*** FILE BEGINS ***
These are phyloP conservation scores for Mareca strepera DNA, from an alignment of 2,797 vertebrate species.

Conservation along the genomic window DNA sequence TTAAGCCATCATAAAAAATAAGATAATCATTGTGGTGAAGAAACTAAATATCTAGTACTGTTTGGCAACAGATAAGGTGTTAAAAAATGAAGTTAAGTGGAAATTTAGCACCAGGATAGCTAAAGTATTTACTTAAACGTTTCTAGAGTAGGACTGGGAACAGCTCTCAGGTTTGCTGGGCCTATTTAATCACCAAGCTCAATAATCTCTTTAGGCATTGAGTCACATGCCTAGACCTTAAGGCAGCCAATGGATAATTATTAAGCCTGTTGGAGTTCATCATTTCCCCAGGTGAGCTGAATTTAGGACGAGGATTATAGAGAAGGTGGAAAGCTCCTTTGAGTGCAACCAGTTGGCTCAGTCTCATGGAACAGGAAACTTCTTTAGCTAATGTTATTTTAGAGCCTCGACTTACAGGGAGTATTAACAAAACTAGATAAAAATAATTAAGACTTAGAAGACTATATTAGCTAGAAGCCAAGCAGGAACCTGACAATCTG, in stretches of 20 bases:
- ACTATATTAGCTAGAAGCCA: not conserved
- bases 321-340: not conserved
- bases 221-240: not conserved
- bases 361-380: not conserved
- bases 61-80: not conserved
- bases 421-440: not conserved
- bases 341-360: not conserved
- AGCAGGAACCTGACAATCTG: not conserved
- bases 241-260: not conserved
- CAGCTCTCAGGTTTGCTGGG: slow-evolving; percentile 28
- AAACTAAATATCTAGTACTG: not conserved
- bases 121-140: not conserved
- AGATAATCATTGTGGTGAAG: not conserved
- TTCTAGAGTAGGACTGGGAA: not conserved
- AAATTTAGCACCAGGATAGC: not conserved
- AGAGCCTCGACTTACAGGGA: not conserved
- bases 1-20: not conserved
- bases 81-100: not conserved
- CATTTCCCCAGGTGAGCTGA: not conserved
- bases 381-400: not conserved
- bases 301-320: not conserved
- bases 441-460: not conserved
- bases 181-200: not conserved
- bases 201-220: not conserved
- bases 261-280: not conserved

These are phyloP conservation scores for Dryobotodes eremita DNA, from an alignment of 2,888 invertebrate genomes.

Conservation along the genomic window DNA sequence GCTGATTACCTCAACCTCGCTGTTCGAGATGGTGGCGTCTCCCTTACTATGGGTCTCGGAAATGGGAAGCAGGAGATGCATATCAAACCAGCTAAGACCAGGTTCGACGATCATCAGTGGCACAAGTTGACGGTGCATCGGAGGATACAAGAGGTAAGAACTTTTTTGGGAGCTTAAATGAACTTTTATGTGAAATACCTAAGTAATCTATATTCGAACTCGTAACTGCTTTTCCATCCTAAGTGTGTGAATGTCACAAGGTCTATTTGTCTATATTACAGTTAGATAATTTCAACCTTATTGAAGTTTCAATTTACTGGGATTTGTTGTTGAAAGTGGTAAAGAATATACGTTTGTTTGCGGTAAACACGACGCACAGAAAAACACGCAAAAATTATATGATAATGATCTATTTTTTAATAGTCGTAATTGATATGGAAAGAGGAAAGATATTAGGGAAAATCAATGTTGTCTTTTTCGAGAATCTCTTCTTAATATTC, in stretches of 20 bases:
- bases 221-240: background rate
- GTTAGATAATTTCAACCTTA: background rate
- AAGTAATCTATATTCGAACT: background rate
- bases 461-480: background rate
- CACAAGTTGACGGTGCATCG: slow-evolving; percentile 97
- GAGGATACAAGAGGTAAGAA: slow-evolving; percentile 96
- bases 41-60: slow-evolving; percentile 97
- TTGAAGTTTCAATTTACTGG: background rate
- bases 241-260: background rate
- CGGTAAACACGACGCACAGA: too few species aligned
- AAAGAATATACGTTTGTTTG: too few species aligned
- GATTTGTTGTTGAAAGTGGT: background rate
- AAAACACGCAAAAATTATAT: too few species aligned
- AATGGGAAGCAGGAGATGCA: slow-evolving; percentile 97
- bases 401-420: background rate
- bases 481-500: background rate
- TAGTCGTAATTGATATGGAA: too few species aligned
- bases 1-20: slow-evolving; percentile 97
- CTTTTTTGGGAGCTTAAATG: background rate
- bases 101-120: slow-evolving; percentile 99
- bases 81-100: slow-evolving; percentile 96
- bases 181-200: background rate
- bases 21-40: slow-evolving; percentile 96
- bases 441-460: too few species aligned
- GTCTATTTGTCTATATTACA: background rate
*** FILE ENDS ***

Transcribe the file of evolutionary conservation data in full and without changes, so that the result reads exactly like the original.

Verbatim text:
These are phyloP conservation scores for Mareca strepera DNA, from an alignment of 2,797 vertebrate species.

Conservation along the genomic window DNA sequence TTAAGCCATCATAAAAAATAAGATAATCATTGTGGTGAAGAAACTAAATATCTAGTACTGTTTGGCAACAGATAAGGTGTTAAAAAATGAAGTTAAGTGGAAATTTAGCACCAGGATAGCTAAAGTATTTACTTAAACGTTTCTAGAGTAGGACTGGGAACAGCTCTCAGGTTTGCTGGGCCTATTTAATCACCAAGCTCAATAATCTCTTTAGGCATTGAGTCACATGCCTAGACCTTAAGGCAGCCAATGGATAATTATTAAGCCTGTTGGAGTTCATCATTTCCCCAGGTGAGCTGAATTTAGGACGAGGATTATAGAGAAGGTGGAAAGCTCCTTTGAGTGCAACCAGTTGGCTCAGTCTCATGGAACAGGAAACTTCTTTAGCTAATGTTATTTTAGAGCCTCGACTTACAGGGAGTATTAACAAAACTAGATAAAAATAATTAAGACTTAGAAGACTATATTAGCTAGAAGCCAAGCAGGAACCTGACAATCTG, in stretches of 20 bases:
- ACTATATTAGCTAGAAGCCA: not conserved
- bases 321-340: not conserved
- bases 221-240: not conserved
- bases 361-380: not conserved
- bases 61-80: not conserved
- bases 421-440: not conserved
- bases 341-360: not conserved
- AGCAGGAACCTGACAATCTG: not conserved
- bases 241-260: not conserved
- CAGCTCTCAGGTTTGCTGGG: slow-evolving; percentile 28
- AAACTAAATATCTAGTACTG: not conserved
- bases 121-140: not conserved
- AGATAATCATTGTGGTGAAG: not conserved
- TTCTAGAGTAGGACTGGGAA: not conserved
- AAATTTAGCACCAGGATAGC: not conserved
- AGAGCCTCGACTTACAGGGA: not conserved
- bases 1-20: not conserved
- bases 81-100: not conserved
- CATTTCCCCAGGTGAGCTGA: not conserved
- bases 381-400: not conserved
- bases 301-320: not conserved
- bases 441-460: not conserved
- bases 181-200: not conserved
- bases 201-220: not conserved
- bases 261-280: not conserved

These are phyloP conservation scores for Dryobotodes eremita DNA, from an alignment of 2,888 invertebrate genomes.

Conservation along the genomic window DNA sequence GCTGATTACCTCAACCTCGCTGTTCGAGATGGTGGCGTCTCCCTTACTATGGGTCTCGGAAATGGGAAGCAGGAGATGCATATCAAACCAGCTAAGACCAGGTTCGACGATCATCAGTGGCACAAGTTGACGGTGCATCGGAGGATACAAGAGGTAAGAACTTTTTTGGGAGCTTAAATGAACTTTTATGTGAAATACCTAAGTAATCTATATTCGAACTCGTAACTGCTTTTCCATCCTAAGTGTGTGAATGTCACAAGGTCTATTTGTCTATATTACAGTTAGATAATTTCAACCTTATTGAAGTTTCAATTTACTGGGATTTGTTGTTGAAAGTGGTAAAGAATATACGTTTGTTTGCGGTAAACACGACGCACAGAAAAACACGCAAAAATTATATGATAATGATCTATTTTTTAATAGTCGTAATTGATATGGAAAGAGGAAAGATATTAGGGAAAATCAATGTTGTCTTTTTCGAGAATCTCTTCTTAATATTC, in stretches of 20 bases:
- bases 221-240: background rate
- GTTAGATAATTTCAACCTTA: background rate
- AAGTAATCTATATTCGAACT: background rate
- bases 461-480: background rate
- CACAAGTTGACGGTGCATCG: slow-evolving; percentile 97
- GAGGATACAAGAGGTAAGAA: slow-evolving; percentile 96
- bases 41-60: slow-evolving; percentile 97
- TTGAAGTTTCAATTTACTGG: background rate
- bases 241-260: background rate
- CGGTAAACACGACGCACAGA: too few species aligned
- AAAGAATATACGTTTGTTTG: too few species aligned
- GATTTGTTGTTGAAAGTGGT: background rate
- AAAACACGCAAAAATTATAT: too few species aligned
- AATGGGAAGCAGGAGATGCA: slow-evolving; percentile 97
- bases 401-420: background rate
- bases 481-500: background rate
- TAGTCGTAATTGATATGGAA: too few species aligned
- bases 1-20: slow-evolving; percentile 97
- CTTTTTTGGGAGCTTAAATG: background rate
- bases 101-120: slow-evolving; percentile 99
- bases 81-100: slow-evolving; percentile 96
- bases 181-200: background rate
- bases 21-40: slow-evolving; percentile 96
- bases 441-460: too few species aligned
- GTCTATTTGTCTATATTACA: background rate